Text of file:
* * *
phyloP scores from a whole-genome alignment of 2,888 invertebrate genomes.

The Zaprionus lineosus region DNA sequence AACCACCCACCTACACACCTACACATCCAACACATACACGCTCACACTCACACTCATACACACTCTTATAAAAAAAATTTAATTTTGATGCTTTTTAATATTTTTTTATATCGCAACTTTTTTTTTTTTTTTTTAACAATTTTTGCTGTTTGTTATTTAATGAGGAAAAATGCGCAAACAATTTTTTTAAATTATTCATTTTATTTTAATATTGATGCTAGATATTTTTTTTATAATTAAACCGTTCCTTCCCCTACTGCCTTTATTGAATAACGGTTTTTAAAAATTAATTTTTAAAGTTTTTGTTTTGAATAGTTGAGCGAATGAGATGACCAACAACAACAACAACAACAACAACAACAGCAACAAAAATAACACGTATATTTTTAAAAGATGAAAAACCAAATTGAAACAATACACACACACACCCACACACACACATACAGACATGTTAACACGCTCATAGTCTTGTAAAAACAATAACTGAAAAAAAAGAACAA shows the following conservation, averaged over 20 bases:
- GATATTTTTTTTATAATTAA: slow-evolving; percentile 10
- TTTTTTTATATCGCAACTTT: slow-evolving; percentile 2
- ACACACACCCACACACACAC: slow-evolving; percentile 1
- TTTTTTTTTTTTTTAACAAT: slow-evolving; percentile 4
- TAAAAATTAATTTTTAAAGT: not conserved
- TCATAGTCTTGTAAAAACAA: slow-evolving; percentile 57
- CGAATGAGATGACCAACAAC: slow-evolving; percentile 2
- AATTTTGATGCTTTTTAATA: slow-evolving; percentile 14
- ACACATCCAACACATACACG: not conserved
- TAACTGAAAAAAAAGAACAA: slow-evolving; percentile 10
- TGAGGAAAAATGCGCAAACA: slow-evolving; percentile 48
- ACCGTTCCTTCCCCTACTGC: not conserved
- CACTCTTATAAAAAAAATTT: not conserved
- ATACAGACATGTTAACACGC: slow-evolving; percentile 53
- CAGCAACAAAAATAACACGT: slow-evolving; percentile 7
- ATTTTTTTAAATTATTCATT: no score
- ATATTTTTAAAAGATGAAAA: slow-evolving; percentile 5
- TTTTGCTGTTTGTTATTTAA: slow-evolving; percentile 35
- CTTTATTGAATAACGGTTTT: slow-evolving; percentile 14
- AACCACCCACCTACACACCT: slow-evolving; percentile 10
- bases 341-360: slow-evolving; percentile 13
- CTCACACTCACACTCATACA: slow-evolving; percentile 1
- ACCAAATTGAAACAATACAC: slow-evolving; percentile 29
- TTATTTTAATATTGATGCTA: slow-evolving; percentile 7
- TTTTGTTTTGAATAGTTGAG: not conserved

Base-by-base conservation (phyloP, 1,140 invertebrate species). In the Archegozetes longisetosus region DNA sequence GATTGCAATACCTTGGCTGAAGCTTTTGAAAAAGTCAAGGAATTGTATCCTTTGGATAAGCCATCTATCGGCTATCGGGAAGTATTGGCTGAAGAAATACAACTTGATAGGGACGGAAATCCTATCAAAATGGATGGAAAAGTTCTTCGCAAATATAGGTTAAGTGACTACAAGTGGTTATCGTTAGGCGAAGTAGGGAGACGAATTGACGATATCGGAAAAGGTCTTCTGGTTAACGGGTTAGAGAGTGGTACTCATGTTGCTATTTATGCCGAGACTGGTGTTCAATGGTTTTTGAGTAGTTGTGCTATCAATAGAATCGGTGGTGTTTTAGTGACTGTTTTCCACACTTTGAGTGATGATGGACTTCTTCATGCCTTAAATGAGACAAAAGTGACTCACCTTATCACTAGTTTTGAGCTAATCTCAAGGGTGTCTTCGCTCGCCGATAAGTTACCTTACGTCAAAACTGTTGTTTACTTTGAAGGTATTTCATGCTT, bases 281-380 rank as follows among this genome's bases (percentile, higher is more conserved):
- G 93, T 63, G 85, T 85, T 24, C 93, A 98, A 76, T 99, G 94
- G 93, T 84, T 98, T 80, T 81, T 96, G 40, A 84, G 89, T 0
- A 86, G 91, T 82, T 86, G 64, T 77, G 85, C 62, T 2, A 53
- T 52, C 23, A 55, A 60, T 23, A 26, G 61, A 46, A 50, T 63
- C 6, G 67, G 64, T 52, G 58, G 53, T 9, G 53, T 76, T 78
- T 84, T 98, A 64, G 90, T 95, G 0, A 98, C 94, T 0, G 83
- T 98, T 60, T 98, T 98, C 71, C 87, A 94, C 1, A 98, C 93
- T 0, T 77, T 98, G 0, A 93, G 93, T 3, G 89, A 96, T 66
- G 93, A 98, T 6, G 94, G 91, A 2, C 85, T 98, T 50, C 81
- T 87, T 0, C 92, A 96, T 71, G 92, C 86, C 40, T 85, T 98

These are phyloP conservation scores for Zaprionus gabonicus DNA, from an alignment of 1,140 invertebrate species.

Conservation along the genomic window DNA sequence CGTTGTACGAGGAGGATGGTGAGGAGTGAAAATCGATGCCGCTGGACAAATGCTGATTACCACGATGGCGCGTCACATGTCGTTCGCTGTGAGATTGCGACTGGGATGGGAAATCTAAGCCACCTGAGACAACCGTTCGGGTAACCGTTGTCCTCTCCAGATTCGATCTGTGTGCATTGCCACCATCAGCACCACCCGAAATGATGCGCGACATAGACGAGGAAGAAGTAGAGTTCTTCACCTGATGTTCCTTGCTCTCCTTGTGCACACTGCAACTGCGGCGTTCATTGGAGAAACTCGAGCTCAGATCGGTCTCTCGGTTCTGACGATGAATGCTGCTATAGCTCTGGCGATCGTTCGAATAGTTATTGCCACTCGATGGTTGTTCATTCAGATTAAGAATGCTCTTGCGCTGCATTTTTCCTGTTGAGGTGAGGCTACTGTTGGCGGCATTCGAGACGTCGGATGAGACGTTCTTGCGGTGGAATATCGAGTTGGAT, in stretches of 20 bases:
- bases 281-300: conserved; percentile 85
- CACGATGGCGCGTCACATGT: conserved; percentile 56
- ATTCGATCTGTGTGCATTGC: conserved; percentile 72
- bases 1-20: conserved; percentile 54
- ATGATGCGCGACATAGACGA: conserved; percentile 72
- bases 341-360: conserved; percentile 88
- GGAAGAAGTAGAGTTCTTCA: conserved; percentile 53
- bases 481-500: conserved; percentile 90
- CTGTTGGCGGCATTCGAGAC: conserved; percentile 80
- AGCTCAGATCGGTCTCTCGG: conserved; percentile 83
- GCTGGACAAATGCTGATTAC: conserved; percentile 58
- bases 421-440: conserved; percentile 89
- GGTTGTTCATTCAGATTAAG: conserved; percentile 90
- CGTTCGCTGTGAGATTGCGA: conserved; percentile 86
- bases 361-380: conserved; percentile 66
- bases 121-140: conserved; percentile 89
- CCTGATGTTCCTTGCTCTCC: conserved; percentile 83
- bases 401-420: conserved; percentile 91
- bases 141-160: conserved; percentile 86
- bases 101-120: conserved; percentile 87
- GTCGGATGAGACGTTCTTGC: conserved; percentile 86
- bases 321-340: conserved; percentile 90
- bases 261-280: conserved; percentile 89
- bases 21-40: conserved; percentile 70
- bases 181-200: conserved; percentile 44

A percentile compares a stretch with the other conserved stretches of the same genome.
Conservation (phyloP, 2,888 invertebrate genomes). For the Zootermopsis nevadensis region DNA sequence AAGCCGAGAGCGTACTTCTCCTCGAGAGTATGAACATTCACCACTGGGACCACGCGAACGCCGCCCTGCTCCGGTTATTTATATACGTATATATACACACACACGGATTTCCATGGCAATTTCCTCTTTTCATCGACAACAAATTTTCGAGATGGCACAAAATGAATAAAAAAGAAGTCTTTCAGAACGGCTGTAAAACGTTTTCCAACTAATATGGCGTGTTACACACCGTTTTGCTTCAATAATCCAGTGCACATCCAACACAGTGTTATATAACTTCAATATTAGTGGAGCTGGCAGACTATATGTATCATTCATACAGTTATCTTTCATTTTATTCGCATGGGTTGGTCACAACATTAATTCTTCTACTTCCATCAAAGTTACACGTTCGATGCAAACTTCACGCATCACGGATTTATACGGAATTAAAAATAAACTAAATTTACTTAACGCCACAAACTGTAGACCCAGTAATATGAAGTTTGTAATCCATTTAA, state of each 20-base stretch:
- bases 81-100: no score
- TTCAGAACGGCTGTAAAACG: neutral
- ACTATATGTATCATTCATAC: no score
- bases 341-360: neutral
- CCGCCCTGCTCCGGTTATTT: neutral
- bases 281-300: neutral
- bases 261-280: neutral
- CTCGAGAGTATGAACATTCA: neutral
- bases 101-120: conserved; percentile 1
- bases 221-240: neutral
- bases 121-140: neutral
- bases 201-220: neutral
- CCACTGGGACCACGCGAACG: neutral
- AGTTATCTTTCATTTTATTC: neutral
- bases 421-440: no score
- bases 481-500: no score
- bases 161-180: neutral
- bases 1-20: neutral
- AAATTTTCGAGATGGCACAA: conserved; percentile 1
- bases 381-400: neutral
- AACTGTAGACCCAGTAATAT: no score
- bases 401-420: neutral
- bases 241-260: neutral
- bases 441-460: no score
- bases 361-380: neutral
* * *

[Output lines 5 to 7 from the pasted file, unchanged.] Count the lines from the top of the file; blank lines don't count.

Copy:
- ACACACACCCACACACACAC: slow-evolving; percentile 1
- TTTTTTTTTTTTTTAACAAT: slow-evolving; percentile 4
- TAAAAATTAATTTTTAAAGT: not conserved